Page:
;-) No vaccines yet, just focusing on getting her well. Off to vet, more posts to come! Thanks!

    Bookmark   July 1, 2010 at 3:30PM
Thank you for reporting this comment. Undo
axelsrose

Calliope- Great thought! I didn't even think of mouth trouble. So glad you mentioned it.

dlynn - good luck! I am sending good thoughts your way. It takes a special person to take on an animal in trouble. Thank you for helping her.
Susan

    Bookmark   July 1, 2010 at 5:13PM
Thank you for reporting this comment. Undo
calliope

I thought of it because I went that route with my big old Tom cat. He would approach his food, apparently wanting to eat, over and over and then stop short. A trip to the vet revealed a broken tooth and infection. After removal he went back to his bowl with enthusiasm.

    Bookmark   July 1, 2010 at 5:29PM
Thank you for reporting this comment. Undo
lily316

Good luck with her. You're a good person to care for her.

    Bookmark   July 2, 2010 at 12:56AM
Sign Up to comment
More Discussions
UBAVET Joint Plus Glucosamine HCL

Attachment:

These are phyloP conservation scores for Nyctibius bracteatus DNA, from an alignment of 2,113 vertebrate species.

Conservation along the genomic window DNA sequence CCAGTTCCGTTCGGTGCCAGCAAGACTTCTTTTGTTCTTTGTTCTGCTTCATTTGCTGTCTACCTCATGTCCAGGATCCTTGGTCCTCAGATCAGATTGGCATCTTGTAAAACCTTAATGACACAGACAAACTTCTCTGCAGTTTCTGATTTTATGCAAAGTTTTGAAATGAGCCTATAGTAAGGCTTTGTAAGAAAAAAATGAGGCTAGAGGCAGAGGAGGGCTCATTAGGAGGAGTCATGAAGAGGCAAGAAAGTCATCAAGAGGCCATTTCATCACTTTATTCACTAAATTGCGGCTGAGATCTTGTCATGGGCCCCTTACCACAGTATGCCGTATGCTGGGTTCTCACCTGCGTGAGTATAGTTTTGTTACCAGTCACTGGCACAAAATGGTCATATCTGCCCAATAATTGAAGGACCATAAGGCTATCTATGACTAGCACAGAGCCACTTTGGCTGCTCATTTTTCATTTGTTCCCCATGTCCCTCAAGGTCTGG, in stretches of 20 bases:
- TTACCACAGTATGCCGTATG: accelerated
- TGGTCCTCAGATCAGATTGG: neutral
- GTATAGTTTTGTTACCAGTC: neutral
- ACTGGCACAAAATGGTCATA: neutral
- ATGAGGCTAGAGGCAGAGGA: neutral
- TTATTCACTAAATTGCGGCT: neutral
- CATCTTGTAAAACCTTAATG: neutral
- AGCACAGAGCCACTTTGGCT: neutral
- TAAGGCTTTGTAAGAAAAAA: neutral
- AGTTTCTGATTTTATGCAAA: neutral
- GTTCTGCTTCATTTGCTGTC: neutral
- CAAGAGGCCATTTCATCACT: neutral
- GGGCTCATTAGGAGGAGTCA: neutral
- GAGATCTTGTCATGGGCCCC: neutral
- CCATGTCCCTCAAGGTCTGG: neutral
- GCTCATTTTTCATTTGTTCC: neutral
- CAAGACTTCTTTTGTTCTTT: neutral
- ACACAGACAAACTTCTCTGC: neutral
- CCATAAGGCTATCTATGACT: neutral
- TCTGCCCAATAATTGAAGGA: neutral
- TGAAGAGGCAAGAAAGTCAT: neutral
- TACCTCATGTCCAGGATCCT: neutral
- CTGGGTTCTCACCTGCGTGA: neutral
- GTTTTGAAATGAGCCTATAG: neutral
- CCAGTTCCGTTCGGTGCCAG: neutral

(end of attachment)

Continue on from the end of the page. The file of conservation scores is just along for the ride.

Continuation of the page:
Does anyone have their dog or cat on UBAVET Joint Plus...
marielle(zone4b-5a)
cat needs ultrasound/has fluid
13 yr old indoor cat has had blood tests, xrays and...
jones60
Need recommendation for an easy grip leash
I've seen several when google searching the subject,...
arkansas_girl
Cat with awful breath
I adopted a cat a few months back, she's 7 years old....
Else
Cat pees in bathtub
Why does he do this. I think it is the only place...
ryseryse_2004
Sponsored Products
ET2 Lighting E93843-102SN Minx Satin Nickel Pendant
Littman Bros Lighting
Wood Molding & Trim: Bruce Flooring Copper Kettle Cherry 1/4 in. Thick x 2 in.
$52.89 | Home Depot
Margo Tufted California King Bed
$1,799.00 | Horchow
Outdoor Table Tennis Sport 510
FRONTGATE
Home Decorators Indoor/Outdoor Sisal Area Rug: Home Decorators Collection Rugs
Home Depot
Whitehaus WHNCMB4413 Stainless Steel 44'' Single Bowl Utility Kitchen Sink
Blue Bath
Chef's Classic Stainless Steel 17-Piece Cookware Set
$199.99 | zulily
Loloi Rugs Terrace 3'0 Round Grey & Teal Area Rug
$59.00 | LuxeDecor
© 2015 Houzz Inc. Houzz® The new way to design your home™